Review: My Dark Vanessa by Kate Elizabeth Russell

My Dark Vanessa

With cover blurbs from Stephen King and Gillian Flynn and solid on-line buzz from a variety of reviewers, my expectations for Kate Elizabeth Russell’s debut novel, My Dark Vanessa may have been a bit lofty.

Vanessa met Jacob Strane when she was in her teens and he was in his early thirties. At first, Vanessa found the fact that he was twice as old as she was a novelty, something to ponder to herself as she went through life at a private girl’s school. Estranged from her only friend during her first year over a conflict over a guy, Vanessa falls under Strane’s influence and is slowly manipulated into a relationship with the older man. And yet, despite all of Strane’s abuses (and there are many), Vanessa staunchly refuses to see herself as a victim — even years later as Strane’s pattern of behavior becomes public and more and more victims began to go public with their stories.

There are moments when Vanessa is darkly hypnotic and utterly chilling. Some of what Strane does and his manipulation of and damage to Vanessa is far more horrifying than anything Stephen King has ever or will ever write. And then there are moments where you just want to reach into the novel and tells get Vanessa to wake up and to take a bit more power over her life and herself. I can tell you that reading this book as the father of a little girl, I was horrified to see Vanessa preyed upon by this authority figure — and then to see how long it takes her to realize just how dark and disturbing her relationship with Strane really is. As the novel unfolds, the relationship takes on a type of co-dependent enabling of each other.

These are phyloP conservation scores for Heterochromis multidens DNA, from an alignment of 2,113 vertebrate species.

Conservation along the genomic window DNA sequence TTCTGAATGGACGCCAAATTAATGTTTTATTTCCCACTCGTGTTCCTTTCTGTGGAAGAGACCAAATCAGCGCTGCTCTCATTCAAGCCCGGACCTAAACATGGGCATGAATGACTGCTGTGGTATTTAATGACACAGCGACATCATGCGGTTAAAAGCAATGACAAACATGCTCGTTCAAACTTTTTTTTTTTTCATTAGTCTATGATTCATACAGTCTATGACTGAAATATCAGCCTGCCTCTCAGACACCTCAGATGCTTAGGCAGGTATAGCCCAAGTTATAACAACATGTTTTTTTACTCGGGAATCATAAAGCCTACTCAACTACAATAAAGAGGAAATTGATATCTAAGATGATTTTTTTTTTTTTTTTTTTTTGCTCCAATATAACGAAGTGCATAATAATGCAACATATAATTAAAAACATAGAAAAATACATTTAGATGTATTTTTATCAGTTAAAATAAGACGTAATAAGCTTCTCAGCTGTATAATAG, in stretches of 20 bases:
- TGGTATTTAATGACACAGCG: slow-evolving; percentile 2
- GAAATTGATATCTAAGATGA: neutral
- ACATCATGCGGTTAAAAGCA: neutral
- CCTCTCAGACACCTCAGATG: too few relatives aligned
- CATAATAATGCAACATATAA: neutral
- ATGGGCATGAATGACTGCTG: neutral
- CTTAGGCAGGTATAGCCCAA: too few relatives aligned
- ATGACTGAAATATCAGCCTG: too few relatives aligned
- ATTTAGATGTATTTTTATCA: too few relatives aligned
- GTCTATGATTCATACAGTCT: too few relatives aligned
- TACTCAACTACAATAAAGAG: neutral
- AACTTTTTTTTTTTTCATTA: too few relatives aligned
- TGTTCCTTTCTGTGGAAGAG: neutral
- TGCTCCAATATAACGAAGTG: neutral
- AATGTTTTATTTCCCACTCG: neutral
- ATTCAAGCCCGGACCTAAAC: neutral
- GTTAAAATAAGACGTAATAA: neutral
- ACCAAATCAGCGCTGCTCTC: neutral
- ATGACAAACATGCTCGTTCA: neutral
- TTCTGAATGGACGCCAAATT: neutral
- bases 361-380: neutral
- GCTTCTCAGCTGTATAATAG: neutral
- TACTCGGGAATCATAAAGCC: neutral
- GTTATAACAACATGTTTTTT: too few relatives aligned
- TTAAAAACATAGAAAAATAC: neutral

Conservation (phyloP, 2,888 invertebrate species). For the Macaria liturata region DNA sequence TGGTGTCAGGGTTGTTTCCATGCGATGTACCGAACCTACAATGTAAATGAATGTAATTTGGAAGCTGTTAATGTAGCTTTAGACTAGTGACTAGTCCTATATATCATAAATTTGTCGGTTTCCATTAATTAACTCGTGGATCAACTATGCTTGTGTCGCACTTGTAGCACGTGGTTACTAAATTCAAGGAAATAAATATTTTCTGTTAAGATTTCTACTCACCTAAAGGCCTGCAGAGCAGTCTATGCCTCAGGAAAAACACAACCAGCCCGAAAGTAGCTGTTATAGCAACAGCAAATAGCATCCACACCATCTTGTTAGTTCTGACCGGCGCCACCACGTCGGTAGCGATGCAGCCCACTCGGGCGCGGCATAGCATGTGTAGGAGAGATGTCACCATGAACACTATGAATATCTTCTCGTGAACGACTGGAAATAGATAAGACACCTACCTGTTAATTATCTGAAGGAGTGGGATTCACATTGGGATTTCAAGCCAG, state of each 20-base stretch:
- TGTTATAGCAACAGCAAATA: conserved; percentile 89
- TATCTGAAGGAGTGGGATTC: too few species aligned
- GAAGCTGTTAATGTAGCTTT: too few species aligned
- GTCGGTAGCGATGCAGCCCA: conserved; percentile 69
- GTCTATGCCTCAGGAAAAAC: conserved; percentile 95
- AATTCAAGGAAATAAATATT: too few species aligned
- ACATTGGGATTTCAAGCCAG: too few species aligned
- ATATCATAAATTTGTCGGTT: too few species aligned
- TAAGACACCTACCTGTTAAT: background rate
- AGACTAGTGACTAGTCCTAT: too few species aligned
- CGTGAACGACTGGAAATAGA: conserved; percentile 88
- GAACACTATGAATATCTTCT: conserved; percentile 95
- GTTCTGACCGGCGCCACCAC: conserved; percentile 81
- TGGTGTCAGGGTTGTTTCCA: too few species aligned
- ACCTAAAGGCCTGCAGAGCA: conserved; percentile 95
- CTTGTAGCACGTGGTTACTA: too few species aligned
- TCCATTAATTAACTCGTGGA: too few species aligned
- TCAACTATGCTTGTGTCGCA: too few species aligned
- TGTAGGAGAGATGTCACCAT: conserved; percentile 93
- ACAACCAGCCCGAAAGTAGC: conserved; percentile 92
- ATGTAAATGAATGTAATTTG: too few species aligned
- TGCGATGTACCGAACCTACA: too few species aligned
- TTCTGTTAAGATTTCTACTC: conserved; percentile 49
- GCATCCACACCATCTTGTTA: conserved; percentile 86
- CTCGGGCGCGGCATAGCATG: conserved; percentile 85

It would be easy to look at this novel as Lolita told from the girl’s point of view. And Strane does wield Lolita as a weapon in his seduction of Vanessa. But there’s something darker and more sinister at work here.

This isn’t necessarily an enjoyable novel, but it’s a compelling one about real-life monsters and the damage they can inflict in their wake. However, I can’t help but feel the novel might have benefited from one more edit as there’s a long section of the middle third of the book where it feels like the book and Vanessa are just reading water. Or maybe that was the point and I just missed it.


Filed under #20booksofsummer, 20 Books of Summer 2020, book review

2 responses to “Review: My Dark Vanessa by Kate Elizabeth Russell

  1. Pingback: 20 Books of Summer (2020 Edition) | Nashville Book Worm

  2. Good review – your criticisms are valid and I’ve seen them in a number of other reviews. While Vanessa was a frustrating narrator, I felt it made sense that it was so hard for her to get out of the mindset she was conditioned into at 15. And for me, the long rambling nature of the book emphasized that. I did have some issues with the story related to Strane’s accuser. It’s not a perfect book by any means, but a deeply affecting one.

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